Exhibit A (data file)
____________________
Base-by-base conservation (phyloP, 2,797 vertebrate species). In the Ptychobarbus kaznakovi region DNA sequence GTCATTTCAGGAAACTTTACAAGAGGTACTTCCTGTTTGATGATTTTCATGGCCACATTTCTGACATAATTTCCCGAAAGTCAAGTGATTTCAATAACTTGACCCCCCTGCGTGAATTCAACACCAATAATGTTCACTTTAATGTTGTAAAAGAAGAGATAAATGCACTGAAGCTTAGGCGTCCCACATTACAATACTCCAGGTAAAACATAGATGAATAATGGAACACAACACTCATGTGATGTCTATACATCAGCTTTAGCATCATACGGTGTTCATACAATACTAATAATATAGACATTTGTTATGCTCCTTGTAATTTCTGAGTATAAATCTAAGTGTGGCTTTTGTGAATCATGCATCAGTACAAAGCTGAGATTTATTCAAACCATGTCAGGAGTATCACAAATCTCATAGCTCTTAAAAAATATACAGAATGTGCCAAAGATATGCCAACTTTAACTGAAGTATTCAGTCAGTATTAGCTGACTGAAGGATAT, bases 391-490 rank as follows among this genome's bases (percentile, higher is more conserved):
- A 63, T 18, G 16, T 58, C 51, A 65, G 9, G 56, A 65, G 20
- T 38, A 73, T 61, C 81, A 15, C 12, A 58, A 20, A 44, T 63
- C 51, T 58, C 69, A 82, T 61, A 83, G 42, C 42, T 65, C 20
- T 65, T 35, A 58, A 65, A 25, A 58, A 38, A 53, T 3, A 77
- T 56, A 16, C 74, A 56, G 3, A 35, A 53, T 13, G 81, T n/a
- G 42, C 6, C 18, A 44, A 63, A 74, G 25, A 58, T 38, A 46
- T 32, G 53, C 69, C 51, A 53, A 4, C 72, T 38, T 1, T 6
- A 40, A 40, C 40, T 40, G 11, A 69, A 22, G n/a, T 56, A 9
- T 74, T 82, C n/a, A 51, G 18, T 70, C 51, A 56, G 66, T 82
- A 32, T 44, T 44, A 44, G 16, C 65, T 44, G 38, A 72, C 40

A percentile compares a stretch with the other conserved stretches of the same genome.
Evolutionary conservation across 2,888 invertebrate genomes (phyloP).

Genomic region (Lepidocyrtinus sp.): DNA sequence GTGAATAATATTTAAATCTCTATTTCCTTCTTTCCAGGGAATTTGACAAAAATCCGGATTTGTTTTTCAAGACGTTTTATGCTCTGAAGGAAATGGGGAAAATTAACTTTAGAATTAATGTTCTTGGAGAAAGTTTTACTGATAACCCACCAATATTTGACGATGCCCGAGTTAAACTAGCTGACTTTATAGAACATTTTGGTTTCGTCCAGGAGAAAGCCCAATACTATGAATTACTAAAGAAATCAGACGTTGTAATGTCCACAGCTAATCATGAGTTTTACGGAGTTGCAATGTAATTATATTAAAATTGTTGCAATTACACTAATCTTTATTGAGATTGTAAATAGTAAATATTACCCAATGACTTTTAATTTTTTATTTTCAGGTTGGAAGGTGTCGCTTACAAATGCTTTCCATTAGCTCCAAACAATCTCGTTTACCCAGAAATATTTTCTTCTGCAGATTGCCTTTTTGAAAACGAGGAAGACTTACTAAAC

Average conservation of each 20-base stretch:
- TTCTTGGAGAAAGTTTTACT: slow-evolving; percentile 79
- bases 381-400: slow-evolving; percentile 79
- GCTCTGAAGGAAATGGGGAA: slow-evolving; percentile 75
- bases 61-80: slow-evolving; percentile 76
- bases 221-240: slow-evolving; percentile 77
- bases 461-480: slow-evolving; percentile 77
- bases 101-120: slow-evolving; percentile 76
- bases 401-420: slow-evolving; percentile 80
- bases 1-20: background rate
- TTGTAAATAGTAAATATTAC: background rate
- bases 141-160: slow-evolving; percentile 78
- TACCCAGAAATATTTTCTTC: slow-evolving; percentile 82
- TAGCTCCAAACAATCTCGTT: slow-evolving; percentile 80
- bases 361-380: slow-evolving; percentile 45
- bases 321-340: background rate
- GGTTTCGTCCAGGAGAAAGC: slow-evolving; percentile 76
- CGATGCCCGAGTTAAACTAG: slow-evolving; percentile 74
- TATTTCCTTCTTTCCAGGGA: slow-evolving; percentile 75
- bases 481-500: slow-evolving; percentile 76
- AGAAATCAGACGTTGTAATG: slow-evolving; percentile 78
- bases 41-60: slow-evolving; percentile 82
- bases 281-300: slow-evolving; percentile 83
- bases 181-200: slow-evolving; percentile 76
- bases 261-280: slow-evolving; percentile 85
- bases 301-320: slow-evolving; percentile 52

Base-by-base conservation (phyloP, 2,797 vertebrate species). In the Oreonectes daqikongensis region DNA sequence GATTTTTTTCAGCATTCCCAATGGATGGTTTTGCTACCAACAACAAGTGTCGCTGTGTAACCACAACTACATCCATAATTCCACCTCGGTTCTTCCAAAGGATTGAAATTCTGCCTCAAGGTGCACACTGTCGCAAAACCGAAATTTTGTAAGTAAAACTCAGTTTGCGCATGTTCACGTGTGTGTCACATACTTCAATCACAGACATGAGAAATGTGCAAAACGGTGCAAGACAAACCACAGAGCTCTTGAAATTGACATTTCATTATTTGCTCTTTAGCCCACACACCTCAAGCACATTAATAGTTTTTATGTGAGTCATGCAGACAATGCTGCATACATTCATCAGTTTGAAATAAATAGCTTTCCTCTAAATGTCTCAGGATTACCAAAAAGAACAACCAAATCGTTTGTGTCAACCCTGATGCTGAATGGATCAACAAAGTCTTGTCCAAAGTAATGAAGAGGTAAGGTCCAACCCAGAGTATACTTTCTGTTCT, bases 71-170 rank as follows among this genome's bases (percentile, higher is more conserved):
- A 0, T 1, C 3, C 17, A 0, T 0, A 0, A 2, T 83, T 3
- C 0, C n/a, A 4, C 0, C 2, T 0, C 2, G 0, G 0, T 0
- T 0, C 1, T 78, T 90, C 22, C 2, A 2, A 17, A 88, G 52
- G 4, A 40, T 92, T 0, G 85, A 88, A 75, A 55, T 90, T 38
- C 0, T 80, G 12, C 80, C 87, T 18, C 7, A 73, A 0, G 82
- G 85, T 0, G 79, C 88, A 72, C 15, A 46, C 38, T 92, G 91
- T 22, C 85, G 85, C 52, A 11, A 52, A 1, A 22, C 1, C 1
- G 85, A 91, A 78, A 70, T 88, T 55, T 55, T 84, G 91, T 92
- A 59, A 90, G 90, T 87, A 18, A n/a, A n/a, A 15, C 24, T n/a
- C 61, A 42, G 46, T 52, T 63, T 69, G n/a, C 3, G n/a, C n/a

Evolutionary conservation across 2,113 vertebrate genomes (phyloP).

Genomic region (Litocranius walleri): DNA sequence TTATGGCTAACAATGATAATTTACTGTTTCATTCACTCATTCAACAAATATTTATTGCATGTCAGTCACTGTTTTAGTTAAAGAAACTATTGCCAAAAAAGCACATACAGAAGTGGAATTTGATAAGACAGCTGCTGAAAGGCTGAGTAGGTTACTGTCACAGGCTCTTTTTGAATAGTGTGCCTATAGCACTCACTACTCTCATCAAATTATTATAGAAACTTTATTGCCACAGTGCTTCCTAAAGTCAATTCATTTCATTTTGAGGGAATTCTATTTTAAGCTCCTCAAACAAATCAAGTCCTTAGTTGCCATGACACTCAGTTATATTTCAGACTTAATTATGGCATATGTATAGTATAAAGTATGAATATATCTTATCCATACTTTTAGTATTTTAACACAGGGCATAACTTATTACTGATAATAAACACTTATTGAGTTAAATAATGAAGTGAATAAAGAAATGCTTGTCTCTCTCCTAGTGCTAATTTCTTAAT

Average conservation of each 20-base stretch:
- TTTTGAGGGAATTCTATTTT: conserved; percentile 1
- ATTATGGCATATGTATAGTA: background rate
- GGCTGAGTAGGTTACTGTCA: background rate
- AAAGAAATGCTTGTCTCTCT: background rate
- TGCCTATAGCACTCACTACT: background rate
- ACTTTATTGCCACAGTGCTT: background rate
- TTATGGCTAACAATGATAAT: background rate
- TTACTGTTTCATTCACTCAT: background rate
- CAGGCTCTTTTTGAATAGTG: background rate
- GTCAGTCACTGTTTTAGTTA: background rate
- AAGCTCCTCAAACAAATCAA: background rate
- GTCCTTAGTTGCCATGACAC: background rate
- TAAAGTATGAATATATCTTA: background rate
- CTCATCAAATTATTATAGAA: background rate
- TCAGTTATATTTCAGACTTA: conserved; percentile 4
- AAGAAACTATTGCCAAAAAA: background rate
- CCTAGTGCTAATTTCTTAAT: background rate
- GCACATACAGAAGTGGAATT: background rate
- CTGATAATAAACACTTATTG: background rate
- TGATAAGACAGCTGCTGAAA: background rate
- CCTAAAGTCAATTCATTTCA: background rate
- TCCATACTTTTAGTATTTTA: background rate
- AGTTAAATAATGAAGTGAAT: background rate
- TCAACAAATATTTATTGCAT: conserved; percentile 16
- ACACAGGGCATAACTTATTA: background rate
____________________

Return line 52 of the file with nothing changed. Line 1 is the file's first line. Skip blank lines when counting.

Evolutionary conservation across 2,113 vertebrate genomes (phyloP).